MSc thesis project proposal

Nonlinear identification of the hemodynamic response in functional ultrasound

Functional ultrasound (fUS) is an emerging neuroimaging technique that provides high sensitivity images of cerebral blood volume changes. These changes reflect neuronal activity in the corresponding brain area, since increased metabolic demands of active tissue induce variations in local blood volume and flow. The main advantage of this technique is that it can image the entire brain with great spatial (50-500um) and temporal resolution (10-100ms), which opens new horizons in understanding healthy brain function, as well as serious neurological disorders, such as epilepsy.

The fundamental challenge is that fUS only provides an indirect measure of brain activity through the neurovascular coupling (NVC), which is the link between the local neuronal activity (system input) and the resulting blood flow changes (system output). The majority of studies addressing the NVC assume a linear time-invariant (LTI) system model, which can be described by an impulse response known as the hemodynamic response function (HRF). However, under certain circumstances, deviations from the behavior of an LTI system can become too severe to neglect, examples of which include experiments with closely repeated stimuli, or under changing duration or strength of stimuli. The goal of this thesis is to investigate the nonlinear characteristics of the HRF and their dependence on the stimulus.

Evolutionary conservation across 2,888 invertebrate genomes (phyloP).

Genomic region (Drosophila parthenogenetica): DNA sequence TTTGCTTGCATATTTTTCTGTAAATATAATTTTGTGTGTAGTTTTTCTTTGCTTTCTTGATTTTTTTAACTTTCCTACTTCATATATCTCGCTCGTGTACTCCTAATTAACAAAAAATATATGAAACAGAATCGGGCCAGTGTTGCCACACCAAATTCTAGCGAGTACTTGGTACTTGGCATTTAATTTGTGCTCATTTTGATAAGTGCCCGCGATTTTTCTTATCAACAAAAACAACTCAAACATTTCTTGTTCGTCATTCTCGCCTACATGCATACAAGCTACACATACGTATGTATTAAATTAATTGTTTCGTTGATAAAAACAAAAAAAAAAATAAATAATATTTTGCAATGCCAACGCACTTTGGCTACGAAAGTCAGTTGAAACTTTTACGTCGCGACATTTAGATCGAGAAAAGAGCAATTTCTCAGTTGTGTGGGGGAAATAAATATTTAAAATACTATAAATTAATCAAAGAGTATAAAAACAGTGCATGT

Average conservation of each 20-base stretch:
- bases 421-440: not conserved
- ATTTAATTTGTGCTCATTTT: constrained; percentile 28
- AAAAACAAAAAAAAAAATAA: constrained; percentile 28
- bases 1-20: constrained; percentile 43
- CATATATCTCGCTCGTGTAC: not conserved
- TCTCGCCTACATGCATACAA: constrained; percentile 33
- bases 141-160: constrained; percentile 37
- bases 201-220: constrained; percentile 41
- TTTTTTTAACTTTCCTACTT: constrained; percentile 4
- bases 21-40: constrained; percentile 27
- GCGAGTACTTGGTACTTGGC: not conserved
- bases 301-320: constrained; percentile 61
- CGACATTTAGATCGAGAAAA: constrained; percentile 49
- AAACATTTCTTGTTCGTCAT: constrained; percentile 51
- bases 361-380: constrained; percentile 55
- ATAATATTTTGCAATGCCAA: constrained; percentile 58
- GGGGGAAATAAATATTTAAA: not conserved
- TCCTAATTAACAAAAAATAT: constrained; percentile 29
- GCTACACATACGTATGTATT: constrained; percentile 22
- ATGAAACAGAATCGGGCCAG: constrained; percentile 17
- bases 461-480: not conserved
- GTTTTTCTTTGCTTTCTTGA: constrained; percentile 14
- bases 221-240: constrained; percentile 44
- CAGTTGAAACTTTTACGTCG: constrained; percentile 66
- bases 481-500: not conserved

Recent work in our group has shown the suitability of second-order Volterra series to model subject responses to long visual stimuli. Volterra series are high order extensions of the Taylor series: e.g. a first-order Volterra series simply describes a one-dimensional convolution operation, whereas second-order kernels describe pairwise interactions of the input signal at different time instances.

The thesis work will start with a literature review to understand functional ultrasound imaging technology and existing methods for HRF modelling and identification. Afterwards, fUS measurements on mice will be used to answer (a subset of) the following questions:

1.     Under which stimulus conditions (e.g. length, intensity) can the fUS measurements be better approximated using a nonlinear HRF, as opposed to a linear one?

2.     Are kernels of order > 2 more suitable to model interactions of long visual stimuli samples than second-order kernels? How well do these kernels predicting individual responses when trained on different stimulus durations?

3.     Which HRF identification methods result in meaningful HRF shapes, when the system input signal (stimulus) is known? 

4.     Are there brain regions where the fUS measurements can be better fitted and predicted using other signals related to the stimulus (e.g. time derivative) as the input to the nonlinear hemodynamic system?

5.     How can the Volterra kernels be jointly estimated with the input signal? 

It is possible for the student to define and investigate further research questions, in collaboration with the supervising team. 


We are looking for a student from electrical engineering, systems and control or biomedical engineering with a strong signal processing background. Good programming skills (in Matlab, Python or Julia …) are also required. Previous experience with biomedical signals is appreciated.


dr. Borbála Hunyadi

Signal Processing Systems Group

Department of Microelectronics

Last modified: 2023-08-08